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Putin not to answer premier proposal soon
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Russian President Vladimir Putin will not give an immediate response to a proposal that he become prime minister once his presidential term ends, First Deputy Prime Minister Sergei Ivanov said on Wednesday.


Putin called the proposal "very interesting... But Putin will decide on this, and possibly later," Ivanov was quoted by the Itar-Tass news agency as saying.


"This proposal is aimed first of all at the preservation of continuity of the policy that has been pursued over the past seven years, at the further onward development of all spheres of Russia's life -- economic, social and defense ones, in order the tempo keeps and increases," Ivanov said.


Dmitry Medvedev, a nominated candidate for next March's presidential election, proposed on Tuesday that Putin become prime minister after leaving the Kremlin, while vowing to maintain policy continuity.


"As I confirm my readiness to run for Russian president, I request that he (Putin) gives his principal consent to head the Russian government after the new president is elected," RIA Novosti news agency quoted Medvedev as saying.


United Russia, Fair Russia, and Agrarian and Civil Force jointly nominated Medvedev as the candidate for next March's presidential election on Monday. He will be officially nominated for the candidacy at the United Russia congress on Dec. 17.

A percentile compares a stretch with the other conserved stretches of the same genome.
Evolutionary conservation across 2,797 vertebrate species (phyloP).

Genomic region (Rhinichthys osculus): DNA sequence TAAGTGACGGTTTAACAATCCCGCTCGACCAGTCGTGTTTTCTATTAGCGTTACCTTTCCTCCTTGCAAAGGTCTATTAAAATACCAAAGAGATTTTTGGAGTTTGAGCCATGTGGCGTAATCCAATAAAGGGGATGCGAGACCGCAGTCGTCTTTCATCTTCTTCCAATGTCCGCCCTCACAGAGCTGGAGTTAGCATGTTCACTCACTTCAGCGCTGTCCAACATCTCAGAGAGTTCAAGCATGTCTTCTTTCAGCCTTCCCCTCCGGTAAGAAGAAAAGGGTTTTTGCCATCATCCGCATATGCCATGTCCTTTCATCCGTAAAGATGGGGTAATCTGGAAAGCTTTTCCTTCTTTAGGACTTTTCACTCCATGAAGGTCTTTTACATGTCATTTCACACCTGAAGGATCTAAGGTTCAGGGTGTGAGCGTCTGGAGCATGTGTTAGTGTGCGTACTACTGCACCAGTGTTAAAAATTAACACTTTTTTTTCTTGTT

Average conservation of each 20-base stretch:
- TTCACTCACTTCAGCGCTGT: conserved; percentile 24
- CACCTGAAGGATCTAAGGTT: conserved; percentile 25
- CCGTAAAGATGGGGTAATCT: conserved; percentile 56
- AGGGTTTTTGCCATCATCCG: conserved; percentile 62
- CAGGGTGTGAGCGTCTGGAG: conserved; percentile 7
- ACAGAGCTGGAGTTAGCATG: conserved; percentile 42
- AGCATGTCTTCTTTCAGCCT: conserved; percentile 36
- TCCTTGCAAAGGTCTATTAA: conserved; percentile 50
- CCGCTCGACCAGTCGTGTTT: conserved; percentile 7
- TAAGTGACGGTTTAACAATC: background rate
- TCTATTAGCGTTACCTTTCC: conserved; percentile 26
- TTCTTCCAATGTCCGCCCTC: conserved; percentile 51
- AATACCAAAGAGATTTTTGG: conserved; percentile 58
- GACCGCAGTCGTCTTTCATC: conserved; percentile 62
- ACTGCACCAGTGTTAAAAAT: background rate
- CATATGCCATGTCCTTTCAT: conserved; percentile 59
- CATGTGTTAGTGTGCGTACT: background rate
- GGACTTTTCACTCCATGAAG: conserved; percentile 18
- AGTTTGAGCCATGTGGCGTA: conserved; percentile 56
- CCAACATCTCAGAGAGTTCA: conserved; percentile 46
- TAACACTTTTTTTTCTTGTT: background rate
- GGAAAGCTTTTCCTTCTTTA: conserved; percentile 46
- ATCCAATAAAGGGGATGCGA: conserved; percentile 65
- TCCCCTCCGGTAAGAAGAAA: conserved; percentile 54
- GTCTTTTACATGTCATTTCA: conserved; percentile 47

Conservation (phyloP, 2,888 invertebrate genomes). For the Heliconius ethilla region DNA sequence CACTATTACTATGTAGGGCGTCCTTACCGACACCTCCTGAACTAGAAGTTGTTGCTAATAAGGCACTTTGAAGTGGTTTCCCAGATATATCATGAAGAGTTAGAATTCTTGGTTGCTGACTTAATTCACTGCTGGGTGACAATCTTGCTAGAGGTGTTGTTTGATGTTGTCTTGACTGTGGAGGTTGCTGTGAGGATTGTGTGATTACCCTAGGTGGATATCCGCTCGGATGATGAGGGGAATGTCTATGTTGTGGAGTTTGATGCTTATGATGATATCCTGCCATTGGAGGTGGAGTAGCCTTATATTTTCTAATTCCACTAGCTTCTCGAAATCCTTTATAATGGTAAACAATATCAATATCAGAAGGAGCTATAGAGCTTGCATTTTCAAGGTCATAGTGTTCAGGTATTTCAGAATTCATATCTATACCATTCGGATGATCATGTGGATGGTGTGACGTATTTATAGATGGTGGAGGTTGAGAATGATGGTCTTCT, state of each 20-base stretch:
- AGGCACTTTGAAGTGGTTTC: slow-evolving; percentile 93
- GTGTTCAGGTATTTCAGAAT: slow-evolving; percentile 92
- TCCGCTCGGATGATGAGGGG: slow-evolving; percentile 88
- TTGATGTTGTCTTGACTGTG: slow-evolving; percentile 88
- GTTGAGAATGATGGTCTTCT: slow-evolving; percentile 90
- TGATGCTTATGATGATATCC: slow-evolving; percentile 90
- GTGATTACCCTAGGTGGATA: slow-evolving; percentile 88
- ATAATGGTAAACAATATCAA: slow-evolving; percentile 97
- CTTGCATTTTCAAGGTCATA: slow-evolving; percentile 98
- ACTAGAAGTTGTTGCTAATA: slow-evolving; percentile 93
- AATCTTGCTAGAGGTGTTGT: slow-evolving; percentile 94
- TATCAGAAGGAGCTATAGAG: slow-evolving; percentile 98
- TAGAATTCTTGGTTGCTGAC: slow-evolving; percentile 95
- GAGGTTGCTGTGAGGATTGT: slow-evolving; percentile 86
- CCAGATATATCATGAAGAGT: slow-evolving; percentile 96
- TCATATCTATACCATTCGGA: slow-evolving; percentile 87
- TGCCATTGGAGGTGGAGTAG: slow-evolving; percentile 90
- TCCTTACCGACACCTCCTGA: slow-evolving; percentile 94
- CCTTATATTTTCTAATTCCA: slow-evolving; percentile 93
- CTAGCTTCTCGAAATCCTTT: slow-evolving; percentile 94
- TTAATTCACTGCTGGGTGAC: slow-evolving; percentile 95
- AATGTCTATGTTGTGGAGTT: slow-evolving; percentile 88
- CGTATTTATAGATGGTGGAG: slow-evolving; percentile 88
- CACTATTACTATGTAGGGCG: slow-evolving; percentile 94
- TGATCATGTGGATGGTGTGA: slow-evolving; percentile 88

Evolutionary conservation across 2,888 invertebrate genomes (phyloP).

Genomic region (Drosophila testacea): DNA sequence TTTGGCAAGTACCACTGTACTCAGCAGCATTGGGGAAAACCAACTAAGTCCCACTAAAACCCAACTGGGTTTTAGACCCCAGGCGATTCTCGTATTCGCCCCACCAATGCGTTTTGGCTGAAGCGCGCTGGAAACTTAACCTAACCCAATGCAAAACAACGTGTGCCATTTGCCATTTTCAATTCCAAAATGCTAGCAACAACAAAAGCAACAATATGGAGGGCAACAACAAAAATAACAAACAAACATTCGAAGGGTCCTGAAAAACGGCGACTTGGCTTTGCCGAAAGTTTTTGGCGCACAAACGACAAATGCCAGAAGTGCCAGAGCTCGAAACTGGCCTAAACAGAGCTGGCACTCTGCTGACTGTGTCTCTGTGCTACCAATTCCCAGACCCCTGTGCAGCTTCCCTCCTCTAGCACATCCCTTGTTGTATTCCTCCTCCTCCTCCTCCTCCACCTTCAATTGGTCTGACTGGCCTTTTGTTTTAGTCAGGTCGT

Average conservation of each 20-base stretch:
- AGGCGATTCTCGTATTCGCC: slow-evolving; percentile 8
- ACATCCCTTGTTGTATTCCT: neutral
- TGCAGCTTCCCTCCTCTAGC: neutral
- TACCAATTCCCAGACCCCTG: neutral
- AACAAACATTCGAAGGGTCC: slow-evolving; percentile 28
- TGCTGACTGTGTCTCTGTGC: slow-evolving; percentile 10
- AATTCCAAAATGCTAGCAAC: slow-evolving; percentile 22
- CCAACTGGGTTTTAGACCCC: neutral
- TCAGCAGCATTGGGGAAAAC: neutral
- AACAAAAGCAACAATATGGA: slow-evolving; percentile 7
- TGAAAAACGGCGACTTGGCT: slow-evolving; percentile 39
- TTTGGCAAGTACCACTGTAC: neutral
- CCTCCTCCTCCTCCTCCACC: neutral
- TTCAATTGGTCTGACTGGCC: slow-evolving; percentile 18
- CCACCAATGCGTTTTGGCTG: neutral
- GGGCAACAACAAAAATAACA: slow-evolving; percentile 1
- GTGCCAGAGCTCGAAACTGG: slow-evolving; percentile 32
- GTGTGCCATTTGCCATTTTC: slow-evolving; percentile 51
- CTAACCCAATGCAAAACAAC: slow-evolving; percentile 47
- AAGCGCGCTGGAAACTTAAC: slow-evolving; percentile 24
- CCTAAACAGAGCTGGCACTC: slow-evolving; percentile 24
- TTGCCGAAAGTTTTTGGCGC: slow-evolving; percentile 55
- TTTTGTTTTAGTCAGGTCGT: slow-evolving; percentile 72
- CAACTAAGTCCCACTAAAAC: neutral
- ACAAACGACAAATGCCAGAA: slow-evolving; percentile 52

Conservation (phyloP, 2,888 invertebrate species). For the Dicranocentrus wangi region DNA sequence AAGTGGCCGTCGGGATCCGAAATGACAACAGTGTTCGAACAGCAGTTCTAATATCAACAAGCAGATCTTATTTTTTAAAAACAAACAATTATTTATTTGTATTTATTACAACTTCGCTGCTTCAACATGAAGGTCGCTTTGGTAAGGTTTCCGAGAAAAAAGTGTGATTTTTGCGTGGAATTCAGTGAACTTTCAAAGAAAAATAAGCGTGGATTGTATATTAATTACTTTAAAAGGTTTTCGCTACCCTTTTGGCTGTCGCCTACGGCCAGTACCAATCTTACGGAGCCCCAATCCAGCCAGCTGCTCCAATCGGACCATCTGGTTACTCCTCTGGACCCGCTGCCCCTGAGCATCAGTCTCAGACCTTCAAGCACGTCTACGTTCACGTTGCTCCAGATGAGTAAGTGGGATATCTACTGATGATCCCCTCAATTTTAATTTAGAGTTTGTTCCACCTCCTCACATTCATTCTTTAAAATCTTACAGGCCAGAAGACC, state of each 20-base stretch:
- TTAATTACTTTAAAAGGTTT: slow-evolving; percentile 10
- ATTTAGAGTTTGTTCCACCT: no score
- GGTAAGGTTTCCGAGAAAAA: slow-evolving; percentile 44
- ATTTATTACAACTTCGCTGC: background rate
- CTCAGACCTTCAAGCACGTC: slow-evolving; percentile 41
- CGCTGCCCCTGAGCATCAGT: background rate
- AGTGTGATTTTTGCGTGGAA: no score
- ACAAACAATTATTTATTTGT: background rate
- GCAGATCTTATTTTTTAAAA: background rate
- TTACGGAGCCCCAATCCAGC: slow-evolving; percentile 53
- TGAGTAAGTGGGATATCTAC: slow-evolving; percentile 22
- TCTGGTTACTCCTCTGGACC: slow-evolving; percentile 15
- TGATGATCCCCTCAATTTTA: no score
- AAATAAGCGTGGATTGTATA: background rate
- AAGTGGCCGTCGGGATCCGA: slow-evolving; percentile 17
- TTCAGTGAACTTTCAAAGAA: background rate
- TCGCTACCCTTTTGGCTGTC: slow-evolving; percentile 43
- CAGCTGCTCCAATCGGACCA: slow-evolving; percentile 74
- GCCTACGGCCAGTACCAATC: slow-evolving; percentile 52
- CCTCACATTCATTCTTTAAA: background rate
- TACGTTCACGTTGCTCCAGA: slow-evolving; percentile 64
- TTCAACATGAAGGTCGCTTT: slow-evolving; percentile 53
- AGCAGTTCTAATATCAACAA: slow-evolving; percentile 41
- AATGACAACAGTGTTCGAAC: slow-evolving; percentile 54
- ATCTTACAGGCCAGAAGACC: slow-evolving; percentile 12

The support of four parties for a single candidate means there is a realistic chance of building a stable government in Russia, Putin said earlier.


The presidential race formally kicked off in Russia on Nov. 28 when the date for elections to choose a successor to Putin was set for March 2, 2008.


Under the constitution, the current president is forbidden from seeking a third term. Putin has pledged to step down next year but vowed to contribute to the nation after that.


Putin said on Oct. 1 that he may become prime minister on two conditions -- if the United Russia party won control of parliament and if a capable person he could work with as a team is elected Russia's President in March.


The United Russia Party won overwhelmingly in the recent parliamentary elections, having secured 64.3 percent of the vote and won 315 out of the 450 Duma seats.


(Xinhua News Agency December 13, 2007)

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